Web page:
Willpower is not an effective long-term strategy for behavior change because it is inconstant. When we are stressed-out, tired, and hungry our willpower will leave us vulnerable to any temptations we encounter. Fortunately for us the more committed we are, the less willpower we will need. Shaping your environment will shield you from temptation. By removing the temptations that reward bad habits, we can extinguish them without exerting our willpower. It doesn’t require willpower to shape our environment. It requires commitment. Continue reading Environmental Design is a Great Substitute for Willpower
He reverses these four laws to break a bad habit. Make the Cue invisible, the Reward unattractive, the Routine harder to execute, and the Reward unsatisfying. He does a fantastic job of providing practical suggestions on how to accomplish each law.[i] James Clear’s book complements Charles Duhigg’s The Power of Habit. The Power of Habit helps us to understand habits, but it isn’t a manual for behavior change. Atomic Habits fulfills that role, providing actionable strategies in a simple to follow format. This book has an even narrower focus. It seeks to combine the strategies of behavior change with tactics designed to produce a leaner fitter body. “Strategy without tactics is the slowest route to victory. Tactics without strategy is the noise before defeat.” Sun Tzu Continue reading A Practical Framework for Behavior Change
Behaviors that are incongruent with our identity don’t last. I would argue that if they persist, they will change our identity. At that point, the two will realign themselves. A simple litmus test for determining if a habit is good or bad is the resulting identity it produces. If the habit is a vote for the type of person you want to become, it is a good habit. If it doesn’t, it isn’t.
Identity and habits work in a push-pull manner. We can harness the power of identity to adopt a more disciplined lifestyle. Continue reading The Relationship between Habits & Identity
Our identity is born of habit. Our beliefs about ourselves emerge from our routines. The behaviors we exhibit repeatedly define our character. The definition and etymology of the words habit and identity provide insights into the relationship between the two. Webster’s definition of a habit is a behavior pattern acquired by frequent repetition. The word habit is derived from the Latin habitus meaning condition. A habit is, therefore, a conditioned pattern acquired through repetition. The definition of identity is the sameness of character in different instances. Identity derives from the Latin identidem meaning repeatedly, again and again. Later it was abbreviated to idem, meaning sameness. Our identity is our sameness of character in a variety of circumstances. Continue reading IDENTITY EMERGES FROM OUR HABITS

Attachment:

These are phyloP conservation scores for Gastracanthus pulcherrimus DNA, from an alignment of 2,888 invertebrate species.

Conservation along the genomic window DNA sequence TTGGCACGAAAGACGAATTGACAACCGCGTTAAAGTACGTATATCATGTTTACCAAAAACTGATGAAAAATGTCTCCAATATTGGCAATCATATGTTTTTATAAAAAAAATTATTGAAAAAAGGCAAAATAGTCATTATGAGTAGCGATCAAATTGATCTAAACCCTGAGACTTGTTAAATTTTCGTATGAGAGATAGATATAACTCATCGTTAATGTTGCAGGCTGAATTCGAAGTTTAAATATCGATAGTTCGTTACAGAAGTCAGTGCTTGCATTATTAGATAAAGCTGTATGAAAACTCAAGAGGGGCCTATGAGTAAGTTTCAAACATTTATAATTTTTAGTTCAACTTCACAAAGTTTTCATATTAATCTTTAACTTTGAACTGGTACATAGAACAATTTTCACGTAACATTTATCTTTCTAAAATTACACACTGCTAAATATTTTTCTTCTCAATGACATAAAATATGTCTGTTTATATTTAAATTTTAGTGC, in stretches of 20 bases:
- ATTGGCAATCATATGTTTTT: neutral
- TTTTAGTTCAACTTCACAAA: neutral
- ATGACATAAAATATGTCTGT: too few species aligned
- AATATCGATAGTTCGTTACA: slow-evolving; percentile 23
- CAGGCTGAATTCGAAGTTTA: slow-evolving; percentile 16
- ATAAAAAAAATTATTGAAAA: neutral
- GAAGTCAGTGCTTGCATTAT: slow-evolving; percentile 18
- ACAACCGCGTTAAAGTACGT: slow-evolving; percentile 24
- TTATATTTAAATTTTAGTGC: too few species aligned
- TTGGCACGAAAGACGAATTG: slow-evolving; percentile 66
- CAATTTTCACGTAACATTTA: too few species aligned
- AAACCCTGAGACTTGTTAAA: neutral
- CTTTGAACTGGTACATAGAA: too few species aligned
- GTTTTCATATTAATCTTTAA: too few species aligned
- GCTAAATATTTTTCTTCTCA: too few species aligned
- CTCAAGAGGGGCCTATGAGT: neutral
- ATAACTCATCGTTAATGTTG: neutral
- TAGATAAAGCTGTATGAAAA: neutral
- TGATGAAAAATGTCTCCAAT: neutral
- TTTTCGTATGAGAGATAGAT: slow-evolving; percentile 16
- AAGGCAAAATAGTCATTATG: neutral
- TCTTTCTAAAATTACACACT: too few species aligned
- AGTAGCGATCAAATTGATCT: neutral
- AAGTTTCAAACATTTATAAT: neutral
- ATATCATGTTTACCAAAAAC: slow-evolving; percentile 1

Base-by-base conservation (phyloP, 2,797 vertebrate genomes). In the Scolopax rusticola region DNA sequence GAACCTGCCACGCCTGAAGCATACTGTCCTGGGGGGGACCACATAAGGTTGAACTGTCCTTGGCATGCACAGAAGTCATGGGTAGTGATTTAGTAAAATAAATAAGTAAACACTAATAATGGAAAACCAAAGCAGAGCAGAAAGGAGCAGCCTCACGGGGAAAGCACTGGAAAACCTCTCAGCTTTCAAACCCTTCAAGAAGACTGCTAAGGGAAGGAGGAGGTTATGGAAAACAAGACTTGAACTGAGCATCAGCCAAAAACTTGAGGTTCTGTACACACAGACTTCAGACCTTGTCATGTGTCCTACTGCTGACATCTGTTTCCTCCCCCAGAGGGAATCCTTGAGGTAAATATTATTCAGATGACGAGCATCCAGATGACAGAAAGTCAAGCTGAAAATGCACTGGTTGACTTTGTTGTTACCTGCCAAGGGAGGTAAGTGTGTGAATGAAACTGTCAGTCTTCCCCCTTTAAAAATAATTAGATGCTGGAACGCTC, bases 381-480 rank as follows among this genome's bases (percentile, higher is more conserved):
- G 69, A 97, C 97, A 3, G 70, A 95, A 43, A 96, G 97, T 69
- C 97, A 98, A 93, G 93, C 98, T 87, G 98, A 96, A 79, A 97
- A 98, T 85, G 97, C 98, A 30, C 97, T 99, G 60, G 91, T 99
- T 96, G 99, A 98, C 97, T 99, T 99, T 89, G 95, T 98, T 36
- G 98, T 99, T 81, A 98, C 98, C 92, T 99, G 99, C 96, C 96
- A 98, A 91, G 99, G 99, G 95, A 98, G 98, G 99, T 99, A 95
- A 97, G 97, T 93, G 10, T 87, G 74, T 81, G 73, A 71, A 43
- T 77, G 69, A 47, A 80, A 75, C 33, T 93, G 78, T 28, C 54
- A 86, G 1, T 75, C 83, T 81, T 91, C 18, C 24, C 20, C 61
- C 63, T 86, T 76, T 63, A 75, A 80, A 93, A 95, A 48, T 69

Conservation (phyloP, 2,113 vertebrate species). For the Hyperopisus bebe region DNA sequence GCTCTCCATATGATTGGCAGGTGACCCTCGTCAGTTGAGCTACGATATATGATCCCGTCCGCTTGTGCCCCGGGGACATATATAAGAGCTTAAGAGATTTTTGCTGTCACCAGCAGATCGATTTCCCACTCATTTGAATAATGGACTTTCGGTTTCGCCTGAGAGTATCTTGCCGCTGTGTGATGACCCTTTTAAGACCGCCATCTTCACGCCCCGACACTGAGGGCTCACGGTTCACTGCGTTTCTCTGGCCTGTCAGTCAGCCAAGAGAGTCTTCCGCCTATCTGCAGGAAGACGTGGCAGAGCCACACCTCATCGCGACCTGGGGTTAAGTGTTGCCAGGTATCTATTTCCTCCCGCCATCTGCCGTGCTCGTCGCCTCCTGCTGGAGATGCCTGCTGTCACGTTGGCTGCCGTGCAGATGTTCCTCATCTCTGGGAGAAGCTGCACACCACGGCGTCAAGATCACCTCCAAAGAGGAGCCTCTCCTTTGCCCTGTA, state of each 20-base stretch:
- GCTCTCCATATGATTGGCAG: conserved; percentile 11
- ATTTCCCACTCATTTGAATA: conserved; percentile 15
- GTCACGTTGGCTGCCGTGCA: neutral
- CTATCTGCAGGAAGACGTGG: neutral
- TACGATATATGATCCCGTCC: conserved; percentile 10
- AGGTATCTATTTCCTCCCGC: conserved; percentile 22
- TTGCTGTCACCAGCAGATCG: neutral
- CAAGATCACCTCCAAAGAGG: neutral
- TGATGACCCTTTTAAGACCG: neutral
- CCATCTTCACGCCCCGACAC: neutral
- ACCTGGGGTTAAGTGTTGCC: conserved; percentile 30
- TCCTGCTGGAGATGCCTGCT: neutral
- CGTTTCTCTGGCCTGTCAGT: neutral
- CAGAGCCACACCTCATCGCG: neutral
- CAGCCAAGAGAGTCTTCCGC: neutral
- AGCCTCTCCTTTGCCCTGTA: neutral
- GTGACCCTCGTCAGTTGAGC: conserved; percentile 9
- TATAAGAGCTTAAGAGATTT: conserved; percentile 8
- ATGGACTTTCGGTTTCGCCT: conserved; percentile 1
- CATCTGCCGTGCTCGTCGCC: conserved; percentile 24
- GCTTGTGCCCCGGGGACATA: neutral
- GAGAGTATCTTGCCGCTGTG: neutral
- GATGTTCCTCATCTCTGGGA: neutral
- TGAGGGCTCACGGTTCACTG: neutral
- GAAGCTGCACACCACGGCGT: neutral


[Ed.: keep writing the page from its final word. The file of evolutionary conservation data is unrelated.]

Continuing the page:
When people fail to change, they blame their willpower. Willpower is the scapegoat of people that needlessly subject themselves to temptation. No one has enough willpower to subject themselves unnecessarily to temptation. If you examine the environment of disciplined people, you will discover they engineered it to eliminate the need to exert willpower. They don’t have more willpower. They avoid the need to use it. Willpower is an ineffective change strategy. Shaping the Path, on the other hand, is very effective. Commitment eliminates the need for willpower. When we shape our environment correctly, we discourage bad habits. We remove temptations and make good habits the default by making them easier to do, and bad habits more difficult. The more committed we are to shaping our environment, the less willpower we’ll need. The best way to change your life is by changing something you do each day. Change your habits, change your life! Nothing is stronger than habit. Continue reading Different Thinking – Different Results